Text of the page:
Oklahoma State Flower - Mistletoe

Mistletoe's dark green leaves and white berries represent Oklahoma's official state colors.

Mistletoe's dark green leaves and white berries represent Oklahoma's official state colors.

In 1893, Oklahoma adopted mistletoe (Phoradendron serotinum) as its floral emblem. Mistletoe was one of the state’s first official symbols, even before Oklahoma was accepted into statehood. Although Oklahoma adopted the Oklahoma rose -- a hybrid tea rose -- as its official state flower in 2004, mistletoe remains the state’s official floral emblem.

Semi-Parasitic Shrub

Mistletoe is a semi-parasitic shrub that attaches to the limbs of trees. Because mistletoe has green leaves, it can make some of its own food, but it gets nutrients and water from its host plant. Mistletoe is more noticeable during the fall and winter months when the leaves have fallen off its host trees. In Oklahoma, the plant is mostly found n the southern regions of the state. While some mistletoe requires a particular species of host, others have a broad range of hosts -- mostly hardwood trees and shrubs.

Climate Zones

There are more than 1,000 species of mistletoe found in various geographic locations around the world. Most are found in tropical and subtropical regions. There are about 200 species of American mistletoe that grow on trees along the Atlantic coast from New Jersey to Florida and west to Texas. The plant thrives best in temperate climate zones. A species of European mistletoe is found in northern California. Birds that feed on the berries of female plants spread mistletoe infections. They excrete the seeds found in the berries in their droppings on tree branches. Since birds usually perch in the tops of taller and older trees, young trees aren’t infected by mistletoe as often.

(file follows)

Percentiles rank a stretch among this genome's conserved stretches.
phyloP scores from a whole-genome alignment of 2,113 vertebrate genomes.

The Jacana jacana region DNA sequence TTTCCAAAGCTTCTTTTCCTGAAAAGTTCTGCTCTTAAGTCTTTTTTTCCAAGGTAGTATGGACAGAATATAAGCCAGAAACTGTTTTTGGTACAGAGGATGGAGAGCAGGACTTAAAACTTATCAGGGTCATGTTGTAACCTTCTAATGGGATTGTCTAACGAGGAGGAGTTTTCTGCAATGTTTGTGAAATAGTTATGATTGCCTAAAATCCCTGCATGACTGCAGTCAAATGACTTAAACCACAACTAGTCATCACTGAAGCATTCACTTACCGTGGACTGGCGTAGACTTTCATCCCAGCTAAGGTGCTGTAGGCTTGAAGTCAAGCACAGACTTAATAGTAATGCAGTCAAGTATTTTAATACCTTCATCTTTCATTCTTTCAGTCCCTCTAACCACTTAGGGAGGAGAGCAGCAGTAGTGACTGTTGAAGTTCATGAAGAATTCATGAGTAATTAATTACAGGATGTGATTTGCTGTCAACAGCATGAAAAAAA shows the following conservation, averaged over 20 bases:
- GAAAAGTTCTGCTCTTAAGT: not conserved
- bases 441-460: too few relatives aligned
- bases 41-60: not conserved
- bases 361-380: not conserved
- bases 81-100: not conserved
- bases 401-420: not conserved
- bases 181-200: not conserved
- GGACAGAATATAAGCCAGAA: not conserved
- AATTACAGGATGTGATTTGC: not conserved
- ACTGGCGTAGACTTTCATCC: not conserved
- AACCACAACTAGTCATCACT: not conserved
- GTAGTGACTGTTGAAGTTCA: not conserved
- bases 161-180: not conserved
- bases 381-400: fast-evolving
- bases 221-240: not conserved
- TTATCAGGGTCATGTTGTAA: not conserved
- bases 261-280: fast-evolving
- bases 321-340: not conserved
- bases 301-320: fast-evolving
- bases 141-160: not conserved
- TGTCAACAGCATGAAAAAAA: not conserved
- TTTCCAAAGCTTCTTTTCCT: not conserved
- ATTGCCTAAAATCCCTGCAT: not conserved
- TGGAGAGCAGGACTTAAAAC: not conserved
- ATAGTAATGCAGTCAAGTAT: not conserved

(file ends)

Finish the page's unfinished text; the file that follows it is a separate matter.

Mistletoe has a long history of folklore dating back thousands of years. In Europe, the Germans and Celts revered oak mistletoe as a magical and sacred plant associated with life and fertility. Ancient Greeks started the tradition of kissing under the mistletoe during holidays and solstice celebrations. They later incorporated the practice into their marriage ceremonies. American legend has it that settlers in Oklahoma laid mistletoe on graves when no other flowers were available. The evergreen plant has since come to symbolize the perseverance of the early Oklahoma settlers.

Christmas Tradition

Today, mistletoe is used as a traditional Christmas decoration. While the use of mistletoe as a decoration dates back to the Druids, in the Middle Ages people hung branches of mistletoe from their ceilings to ward off evil spirits. The Greeks believed that mistletoe had the power to bestow fertility, which may be why it became part of their marriage rites. The custom of kissing under the mistletoe carried through to 18th-century England, when kissing under a ball of mistletoe grew to be a Christmas tradition. Many of the same early customs attached to European mistletoe carried over to American mistletoe with the arrival of the settlers. In America and throughout western European countries, the significance of exchanging a kiss under the mistletoe came to symbolize a promise of romance or lasting friendship.

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